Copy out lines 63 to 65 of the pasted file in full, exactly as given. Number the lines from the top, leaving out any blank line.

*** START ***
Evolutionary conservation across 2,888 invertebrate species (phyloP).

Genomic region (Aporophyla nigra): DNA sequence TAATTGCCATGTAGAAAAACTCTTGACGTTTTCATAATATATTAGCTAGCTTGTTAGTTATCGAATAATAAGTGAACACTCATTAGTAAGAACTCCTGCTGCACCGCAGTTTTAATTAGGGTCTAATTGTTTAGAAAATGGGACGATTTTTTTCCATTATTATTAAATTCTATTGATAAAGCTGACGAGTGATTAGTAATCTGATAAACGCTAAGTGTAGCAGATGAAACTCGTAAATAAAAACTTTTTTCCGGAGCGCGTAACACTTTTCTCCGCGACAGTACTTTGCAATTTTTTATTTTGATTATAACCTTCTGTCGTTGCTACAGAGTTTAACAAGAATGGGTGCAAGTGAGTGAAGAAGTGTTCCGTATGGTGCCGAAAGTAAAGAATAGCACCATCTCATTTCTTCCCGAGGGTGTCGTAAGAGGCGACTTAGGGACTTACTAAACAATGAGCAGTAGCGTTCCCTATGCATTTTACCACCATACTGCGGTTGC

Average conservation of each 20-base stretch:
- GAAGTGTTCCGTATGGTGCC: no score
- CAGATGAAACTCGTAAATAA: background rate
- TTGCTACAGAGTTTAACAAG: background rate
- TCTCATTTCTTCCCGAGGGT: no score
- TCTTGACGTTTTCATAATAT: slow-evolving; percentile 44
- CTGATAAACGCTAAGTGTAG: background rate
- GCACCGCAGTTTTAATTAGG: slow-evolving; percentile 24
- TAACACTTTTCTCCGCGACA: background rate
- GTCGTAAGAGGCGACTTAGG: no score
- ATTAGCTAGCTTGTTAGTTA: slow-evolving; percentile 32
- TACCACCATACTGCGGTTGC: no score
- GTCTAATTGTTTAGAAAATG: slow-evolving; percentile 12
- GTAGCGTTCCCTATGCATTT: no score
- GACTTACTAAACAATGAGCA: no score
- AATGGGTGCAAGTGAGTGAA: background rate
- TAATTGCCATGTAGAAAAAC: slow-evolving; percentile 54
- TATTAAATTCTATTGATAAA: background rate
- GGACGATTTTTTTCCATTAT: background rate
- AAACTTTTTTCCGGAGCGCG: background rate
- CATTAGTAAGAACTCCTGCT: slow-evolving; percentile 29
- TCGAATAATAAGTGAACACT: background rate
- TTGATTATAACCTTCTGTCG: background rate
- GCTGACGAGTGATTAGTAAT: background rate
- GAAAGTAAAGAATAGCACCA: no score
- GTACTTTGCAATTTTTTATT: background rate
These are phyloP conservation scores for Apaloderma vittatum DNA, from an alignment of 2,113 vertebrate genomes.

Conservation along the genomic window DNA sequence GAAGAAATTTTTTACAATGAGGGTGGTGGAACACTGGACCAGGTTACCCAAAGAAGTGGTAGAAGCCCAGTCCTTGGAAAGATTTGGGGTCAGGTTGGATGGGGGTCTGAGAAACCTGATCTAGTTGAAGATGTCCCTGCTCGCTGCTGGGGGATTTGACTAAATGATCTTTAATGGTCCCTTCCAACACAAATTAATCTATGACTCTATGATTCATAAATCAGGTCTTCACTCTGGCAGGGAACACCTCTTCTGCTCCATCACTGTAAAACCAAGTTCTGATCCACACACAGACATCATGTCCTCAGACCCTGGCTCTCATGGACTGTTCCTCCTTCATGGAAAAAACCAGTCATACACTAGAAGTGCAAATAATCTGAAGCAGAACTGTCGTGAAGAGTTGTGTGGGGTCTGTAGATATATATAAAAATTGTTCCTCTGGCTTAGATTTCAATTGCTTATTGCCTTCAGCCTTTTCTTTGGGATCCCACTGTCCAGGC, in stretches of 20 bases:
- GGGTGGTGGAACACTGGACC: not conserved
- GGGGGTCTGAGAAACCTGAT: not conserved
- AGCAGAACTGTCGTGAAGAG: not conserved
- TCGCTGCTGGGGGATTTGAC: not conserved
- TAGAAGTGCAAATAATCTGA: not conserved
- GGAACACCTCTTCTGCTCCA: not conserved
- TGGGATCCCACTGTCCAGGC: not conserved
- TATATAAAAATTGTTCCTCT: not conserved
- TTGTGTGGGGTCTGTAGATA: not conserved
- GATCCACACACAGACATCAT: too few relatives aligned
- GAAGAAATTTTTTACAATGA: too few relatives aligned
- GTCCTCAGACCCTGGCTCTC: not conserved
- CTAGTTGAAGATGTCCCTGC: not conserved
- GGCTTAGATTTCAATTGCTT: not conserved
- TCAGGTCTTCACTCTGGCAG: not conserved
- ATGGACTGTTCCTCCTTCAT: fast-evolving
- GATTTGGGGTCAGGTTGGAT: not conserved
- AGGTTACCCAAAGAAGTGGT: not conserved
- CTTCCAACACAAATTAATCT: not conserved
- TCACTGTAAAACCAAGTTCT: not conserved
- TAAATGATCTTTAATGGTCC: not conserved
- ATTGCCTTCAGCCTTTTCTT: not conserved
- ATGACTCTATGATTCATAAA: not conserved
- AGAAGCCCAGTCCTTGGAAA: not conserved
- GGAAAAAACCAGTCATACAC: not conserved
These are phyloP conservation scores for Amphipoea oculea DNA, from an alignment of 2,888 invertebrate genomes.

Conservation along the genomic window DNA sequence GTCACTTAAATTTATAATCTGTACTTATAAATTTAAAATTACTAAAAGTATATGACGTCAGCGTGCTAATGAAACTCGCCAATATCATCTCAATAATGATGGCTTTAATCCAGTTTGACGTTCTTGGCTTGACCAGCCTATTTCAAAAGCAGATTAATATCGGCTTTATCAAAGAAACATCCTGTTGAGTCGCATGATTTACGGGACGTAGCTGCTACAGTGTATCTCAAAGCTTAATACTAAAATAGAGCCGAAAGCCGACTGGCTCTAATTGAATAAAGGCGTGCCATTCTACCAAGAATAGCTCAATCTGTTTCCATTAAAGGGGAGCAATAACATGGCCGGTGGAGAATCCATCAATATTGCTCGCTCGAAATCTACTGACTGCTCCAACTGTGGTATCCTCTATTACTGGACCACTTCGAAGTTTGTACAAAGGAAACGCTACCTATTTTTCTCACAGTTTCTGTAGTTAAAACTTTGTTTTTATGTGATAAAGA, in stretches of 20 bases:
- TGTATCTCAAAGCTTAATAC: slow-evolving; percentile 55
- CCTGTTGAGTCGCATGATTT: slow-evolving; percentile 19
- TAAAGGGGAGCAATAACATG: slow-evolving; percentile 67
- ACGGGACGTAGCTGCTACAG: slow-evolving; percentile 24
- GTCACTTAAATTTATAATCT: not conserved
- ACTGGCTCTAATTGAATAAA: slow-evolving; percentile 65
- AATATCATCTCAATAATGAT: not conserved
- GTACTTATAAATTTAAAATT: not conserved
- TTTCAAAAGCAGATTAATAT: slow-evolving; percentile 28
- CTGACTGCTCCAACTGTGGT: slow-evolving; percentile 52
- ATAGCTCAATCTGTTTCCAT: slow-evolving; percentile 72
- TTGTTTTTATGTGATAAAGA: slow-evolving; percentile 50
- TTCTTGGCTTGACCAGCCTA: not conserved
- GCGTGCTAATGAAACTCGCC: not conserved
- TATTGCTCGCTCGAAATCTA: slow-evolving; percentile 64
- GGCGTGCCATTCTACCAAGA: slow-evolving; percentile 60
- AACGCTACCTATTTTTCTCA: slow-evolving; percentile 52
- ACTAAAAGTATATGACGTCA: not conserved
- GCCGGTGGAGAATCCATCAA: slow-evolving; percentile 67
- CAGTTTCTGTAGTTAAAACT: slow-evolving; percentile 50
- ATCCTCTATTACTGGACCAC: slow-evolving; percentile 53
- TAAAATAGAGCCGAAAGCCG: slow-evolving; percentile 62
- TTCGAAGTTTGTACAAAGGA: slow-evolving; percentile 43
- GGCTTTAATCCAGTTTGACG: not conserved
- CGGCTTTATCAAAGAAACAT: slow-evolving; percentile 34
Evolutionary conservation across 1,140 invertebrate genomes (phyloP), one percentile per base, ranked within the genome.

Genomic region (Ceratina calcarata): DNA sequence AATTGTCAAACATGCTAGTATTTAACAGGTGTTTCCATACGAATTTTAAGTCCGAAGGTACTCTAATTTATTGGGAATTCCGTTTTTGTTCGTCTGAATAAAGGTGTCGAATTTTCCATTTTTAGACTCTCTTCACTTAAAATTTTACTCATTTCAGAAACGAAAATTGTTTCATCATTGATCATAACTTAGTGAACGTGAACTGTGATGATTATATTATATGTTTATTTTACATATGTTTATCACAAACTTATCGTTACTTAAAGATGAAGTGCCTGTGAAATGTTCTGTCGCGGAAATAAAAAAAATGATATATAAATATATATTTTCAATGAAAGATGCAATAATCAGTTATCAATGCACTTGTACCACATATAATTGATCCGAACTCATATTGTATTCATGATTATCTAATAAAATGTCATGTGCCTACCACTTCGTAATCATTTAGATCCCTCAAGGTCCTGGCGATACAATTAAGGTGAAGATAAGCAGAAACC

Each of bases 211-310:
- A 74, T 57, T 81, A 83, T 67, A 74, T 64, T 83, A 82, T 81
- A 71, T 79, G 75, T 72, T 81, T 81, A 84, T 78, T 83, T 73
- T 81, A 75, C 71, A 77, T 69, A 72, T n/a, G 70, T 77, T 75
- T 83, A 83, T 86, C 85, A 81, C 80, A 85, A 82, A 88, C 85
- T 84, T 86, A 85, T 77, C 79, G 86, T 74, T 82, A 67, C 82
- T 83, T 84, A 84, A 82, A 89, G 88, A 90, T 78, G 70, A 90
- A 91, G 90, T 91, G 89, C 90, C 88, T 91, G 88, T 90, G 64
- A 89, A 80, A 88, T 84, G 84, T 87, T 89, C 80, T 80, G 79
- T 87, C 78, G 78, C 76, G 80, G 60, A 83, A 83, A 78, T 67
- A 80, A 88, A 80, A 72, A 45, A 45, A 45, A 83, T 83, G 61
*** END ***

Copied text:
- ACTGGCTCTAATTGAATAAA: slow-evolving; percentile 65
- AATATCATCTCAATAATGAT: not conserved
- GTACTTATAAATTTAAAATT: not conserved